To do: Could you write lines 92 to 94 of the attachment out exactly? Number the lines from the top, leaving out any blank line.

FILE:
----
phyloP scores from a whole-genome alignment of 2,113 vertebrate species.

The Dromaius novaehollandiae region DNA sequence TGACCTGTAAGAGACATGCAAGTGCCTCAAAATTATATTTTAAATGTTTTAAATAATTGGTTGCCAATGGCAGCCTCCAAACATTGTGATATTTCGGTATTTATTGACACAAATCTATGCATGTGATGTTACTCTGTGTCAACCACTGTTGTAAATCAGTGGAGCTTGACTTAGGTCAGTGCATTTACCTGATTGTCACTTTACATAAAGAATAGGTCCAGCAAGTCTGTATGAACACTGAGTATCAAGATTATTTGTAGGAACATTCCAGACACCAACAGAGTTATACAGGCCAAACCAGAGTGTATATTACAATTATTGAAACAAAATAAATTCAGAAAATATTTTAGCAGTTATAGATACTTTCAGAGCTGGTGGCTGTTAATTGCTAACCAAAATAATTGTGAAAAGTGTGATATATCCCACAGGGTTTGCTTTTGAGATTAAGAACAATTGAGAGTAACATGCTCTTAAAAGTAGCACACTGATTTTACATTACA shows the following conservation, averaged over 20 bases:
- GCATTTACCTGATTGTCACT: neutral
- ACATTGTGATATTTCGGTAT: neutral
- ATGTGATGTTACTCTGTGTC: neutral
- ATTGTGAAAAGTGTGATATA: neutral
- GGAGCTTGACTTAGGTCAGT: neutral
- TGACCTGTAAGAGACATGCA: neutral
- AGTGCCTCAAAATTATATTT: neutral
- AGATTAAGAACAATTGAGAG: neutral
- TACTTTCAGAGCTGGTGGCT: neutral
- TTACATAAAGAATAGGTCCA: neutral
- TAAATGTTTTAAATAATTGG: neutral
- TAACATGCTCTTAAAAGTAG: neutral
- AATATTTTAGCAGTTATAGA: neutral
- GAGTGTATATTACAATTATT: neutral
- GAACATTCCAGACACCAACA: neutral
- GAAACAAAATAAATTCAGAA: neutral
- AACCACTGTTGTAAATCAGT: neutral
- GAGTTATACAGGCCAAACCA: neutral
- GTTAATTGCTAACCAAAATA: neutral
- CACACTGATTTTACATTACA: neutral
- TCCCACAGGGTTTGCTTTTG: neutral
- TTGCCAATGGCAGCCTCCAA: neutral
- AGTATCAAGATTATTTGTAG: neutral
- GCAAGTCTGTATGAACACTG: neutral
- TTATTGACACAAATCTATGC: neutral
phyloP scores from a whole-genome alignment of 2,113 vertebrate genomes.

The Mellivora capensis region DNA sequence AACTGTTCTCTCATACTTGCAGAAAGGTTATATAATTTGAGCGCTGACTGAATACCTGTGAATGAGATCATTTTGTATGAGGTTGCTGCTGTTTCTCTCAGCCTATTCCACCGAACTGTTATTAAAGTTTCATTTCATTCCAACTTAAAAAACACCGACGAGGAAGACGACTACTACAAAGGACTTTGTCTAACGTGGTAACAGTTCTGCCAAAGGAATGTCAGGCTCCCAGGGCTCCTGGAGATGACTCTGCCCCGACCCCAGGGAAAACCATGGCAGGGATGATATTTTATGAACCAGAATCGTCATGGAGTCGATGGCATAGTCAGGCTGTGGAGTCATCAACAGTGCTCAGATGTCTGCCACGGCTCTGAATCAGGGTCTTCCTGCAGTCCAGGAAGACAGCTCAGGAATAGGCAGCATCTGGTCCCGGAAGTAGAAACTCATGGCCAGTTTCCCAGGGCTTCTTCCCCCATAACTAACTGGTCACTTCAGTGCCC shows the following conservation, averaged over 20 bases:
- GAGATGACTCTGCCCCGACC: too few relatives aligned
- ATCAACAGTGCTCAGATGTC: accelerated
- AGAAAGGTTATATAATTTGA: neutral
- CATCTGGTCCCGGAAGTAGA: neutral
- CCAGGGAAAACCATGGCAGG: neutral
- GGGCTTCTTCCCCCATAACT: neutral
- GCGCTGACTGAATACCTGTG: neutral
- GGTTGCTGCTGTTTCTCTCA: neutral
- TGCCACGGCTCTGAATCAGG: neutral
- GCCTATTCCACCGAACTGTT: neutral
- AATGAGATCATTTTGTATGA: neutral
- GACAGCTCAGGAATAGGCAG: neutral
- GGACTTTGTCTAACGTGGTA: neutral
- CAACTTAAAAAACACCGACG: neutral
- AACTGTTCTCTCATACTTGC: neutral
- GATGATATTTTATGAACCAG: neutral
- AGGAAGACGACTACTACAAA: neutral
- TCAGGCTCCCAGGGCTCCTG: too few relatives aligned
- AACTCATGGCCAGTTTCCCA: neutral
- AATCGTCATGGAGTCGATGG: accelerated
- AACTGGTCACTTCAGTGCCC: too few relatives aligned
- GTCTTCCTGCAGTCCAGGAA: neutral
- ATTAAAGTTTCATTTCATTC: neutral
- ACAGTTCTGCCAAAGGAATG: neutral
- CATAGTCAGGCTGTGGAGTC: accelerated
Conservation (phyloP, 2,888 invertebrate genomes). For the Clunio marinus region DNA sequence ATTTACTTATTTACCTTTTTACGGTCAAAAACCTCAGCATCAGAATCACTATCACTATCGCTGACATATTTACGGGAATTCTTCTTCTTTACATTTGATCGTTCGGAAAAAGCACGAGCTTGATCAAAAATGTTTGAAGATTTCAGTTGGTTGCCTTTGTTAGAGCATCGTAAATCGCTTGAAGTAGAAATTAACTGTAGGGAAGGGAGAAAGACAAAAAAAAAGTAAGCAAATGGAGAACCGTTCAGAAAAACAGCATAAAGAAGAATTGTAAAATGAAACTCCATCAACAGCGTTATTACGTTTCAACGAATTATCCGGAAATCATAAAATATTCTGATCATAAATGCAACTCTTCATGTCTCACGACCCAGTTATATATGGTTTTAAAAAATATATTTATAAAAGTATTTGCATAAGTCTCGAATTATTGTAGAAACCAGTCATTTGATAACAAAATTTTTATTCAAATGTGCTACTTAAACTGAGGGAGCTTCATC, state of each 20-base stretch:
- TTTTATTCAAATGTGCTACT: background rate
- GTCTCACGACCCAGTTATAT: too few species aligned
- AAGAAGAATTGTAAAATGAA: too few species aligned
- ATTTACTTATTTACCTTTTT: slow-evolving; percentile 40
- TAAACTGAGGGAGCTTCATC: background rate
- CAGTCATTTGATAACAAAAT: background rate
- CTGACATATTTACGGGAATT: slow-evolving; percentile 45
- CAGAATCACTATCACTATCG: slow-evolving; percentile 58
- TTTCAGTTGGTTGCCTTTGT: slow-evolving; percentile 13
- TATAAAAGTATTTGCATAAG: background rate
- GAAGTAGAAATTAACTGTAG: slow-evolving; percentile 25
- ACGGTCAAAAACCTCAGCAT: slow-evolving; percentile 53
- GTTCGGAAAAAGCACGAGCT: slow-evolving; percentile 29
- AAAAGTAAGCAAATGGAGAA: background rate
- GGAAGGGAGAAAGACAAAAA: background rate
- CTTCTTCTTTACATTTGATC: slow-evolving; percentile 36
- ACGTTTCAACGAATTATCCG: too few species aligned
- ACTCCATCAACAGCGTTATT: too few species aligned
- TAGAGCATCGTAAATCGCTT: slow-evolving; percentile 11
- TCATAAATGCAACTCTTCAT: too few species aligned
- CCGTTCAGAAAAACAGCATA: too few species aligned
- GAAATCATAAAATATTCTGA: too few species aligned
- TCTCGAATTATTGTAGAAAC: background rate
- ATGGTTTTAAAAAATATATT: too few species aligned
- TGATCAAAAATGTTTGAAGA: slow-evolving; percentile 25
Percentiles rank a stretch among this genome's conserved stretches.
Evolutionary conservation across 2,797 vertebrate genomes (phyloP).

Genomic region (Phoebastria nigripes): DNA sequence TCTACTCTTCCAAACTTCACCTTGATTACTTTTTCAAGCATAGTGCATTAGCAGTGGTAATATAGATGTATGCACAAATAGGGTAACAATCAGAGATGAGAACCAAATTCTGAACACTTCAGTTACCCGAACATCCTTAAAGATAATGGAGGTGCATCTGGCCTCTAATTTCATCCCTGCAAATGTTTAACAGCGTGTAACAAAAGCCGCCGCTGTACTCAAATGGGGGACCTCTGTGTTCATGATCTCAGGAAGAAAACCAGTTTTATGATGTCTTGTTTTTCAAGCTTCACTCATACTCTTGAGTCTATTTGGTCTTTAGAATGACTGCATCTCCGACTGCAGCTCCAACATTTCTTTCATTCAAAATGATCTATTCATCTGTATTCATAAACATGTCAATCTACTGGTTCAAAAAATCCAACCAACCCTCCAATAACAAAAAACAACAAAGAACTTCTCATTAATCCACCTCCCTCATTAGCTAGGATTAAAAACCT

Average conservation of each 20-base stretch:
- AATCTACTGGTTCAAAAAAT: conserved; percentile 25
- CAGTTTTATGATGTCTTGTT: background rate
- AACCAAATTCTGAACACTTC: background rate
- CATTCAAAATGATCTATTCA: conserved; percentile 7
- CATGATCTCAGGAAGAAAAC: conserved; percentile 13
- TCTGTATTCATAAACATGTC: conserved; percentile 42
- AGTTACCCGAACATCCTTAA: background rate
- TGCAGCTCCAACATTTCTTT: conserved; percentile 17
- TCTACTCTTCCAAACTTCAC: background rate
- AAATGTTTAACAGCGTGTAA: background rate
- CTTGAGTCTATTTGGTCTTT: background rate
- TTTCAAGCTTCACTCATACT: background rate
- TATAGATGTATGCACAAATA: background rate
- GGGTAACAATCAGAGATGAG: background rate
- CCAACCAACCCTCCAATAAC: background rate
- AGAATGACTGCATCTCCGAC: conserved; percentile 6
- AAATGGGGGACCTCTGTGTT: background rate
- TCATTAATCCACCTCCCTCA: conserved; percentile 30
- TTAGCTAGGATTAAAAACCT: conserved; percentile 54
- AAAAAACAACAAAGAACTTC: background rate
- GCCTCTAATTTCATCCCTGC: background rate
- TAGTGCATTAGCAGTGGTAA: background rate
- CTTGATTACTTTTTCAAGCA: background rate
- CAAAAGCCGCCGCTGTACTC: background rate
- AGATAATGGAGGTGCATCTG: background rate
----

- TGCAGCTCCAACATTTCTTT: conserved; percentile 17
- TCTACTCTTCCAAACTTCAC: background rate
- AAATGTTTAACAGCGTGTAA: background rate